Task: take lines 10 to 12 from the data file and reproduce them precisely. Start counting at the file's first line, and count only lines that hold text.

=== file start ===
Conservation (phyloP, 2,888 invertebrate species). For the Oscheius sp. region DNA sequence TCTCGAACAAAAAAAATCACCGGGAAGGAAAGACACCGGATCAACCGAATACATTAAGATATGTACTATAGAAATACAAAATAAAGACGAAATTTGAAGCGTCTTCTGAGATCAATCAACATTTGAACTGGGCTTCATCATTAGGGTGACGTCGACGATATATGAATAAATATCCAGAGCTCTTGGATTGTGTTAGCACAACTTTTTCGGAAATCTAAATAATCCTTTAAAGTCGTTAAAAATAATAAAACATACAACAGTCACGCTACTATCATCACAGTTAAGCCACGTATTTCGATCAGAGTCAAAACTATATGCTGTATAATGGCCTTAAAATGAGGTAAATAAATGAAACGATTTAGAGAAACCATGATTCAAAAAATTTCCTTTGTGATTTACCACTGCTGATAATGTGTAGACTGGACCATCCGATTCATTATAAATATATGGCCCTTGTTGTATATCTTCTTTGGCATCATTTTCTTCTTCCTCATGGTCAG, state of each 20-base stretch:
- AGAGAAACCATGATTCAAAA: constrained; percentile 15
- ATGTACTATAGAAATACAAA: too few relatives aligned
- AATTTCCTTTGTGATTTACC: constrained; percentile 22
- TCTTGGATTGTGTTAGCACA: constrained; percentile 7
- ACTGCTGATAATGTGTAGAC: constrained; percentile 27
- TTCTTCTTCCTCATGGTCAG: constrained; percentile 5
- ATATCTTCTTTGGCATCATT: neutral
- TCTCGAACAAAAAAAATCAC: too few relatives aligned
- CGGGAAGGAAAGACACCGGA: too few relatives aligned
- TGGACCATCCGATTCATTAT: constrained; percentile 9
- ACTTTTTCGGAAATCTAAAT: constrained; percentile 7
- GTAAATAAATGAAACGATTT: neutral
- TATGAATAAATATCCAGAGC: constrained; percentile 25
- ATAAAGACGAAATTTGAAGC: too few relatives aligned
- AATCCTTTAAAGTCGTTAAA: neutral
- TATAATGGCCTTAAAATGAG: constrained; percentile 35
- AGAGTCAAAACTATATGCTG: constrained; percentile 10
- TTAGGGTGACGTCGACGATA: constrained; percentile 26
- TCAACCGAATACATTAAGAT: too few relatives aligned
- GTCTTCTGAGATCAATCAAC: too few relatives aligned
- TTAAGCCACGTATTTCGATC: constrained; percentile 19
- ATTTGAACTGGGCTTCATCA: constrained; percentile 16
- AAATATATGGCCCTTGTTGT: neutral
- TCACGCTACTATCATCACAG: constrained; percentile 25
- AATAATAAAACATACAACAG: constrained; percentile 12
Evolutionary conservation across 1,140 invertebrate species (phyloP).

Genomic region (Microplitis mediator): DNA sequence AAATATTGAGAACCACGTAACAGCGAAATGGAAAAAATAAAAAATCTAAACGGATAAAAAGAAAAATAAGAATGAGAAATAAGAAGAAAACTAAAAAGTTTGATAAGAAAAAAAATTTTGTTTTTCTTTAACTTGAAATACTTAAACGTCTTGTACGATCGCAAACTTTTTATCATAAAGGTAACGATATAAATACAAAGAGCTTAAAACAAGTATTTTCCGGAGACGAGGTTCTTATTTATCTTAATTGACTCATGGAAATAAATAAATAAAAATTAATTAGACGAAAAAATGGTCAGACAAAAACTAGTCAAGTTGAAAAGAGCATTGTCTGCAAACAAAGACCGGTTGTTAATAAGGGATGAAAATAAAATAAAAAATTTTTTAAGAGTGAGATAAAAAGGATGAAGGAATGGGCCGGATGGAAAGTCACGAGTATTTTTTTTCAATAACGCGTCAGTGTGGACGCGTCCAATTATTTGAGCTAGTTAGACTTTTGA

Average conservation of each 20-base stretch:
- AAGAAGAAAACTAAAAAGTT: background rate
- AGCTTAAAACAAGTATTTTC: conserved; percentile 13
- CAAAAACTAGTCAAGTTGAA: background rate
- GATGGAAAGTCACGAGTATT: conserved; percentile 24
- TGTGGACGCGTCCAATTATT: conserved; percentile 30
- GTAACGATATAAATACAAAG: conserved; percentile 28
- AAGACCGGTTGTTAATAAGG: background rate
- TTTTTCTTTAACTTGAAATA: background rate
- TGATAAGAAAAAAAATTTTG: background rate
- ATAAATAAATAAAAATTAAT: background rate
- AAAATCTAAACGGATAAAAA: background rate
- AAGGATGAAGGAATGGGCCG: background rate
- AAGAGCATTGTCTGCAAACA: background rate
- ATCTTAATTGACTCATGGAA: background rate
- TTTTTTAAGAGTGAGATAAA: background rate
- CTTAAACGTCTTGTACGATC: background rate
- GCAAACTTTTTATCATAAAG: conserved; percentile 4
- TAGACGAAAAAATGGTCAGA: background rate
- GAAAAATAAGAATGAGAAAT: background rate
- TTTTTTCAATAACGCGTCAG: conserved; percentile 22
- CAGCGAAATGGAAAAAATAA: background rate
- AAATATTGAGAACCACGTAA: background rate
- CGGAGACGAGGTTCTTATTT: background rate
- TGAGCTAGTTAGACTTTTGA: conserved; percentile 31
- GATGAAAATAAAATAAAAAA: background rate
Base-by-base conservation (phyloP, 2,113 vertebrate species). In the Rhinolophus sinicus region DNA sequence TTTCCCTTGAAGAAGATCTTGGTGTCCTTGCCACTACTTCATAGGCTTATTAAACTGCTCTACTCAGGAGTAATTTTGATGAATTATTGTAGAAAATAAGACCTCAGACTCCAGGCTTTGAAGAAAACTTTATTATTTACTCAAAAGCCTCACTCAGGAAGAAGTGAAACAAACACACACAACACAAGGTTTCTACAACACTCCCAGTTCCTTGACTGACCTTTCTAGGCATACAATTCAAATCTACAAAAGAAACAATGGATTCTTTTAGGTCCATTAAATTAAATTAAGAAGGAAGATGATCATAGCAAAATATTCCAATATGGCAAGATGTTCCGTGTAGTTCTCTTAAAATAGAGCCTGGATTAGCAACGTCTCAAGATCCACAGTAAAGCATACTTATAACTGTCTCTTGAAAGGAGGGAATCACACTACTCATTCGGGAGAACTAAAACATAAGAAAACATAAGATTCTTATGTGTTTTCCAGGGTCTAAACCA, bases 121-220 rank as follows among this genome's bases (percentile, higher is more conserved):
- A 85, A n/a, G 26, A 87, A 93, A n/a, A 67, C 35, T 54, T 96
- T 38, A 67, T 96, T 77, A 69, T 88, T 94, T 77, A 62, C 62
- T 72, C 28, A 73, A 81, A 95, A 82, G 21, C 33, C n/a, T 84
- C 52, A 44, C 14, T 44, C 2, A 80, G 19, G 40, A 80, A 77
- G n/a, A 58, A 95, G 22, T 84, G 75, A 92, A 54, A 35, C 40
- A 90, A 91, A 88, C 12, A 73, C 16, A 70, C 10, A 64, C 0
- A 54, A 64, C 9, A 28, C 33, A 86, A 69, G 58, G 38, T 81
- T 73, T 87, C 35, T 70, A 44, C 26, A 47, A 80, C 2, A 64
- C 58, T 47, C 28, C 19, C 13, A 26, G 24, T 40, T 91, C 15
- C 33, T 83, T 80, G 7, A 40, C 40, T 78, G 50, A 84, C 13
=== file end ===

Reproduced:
- CGGGAAGGAAAGACACCGGA: too few relatives aligned
- TGGACCATCCGATTCATTAT: constrained; percentile 9
- ACTTTTTCGGAAATCTAAAT: constrained; percentile 7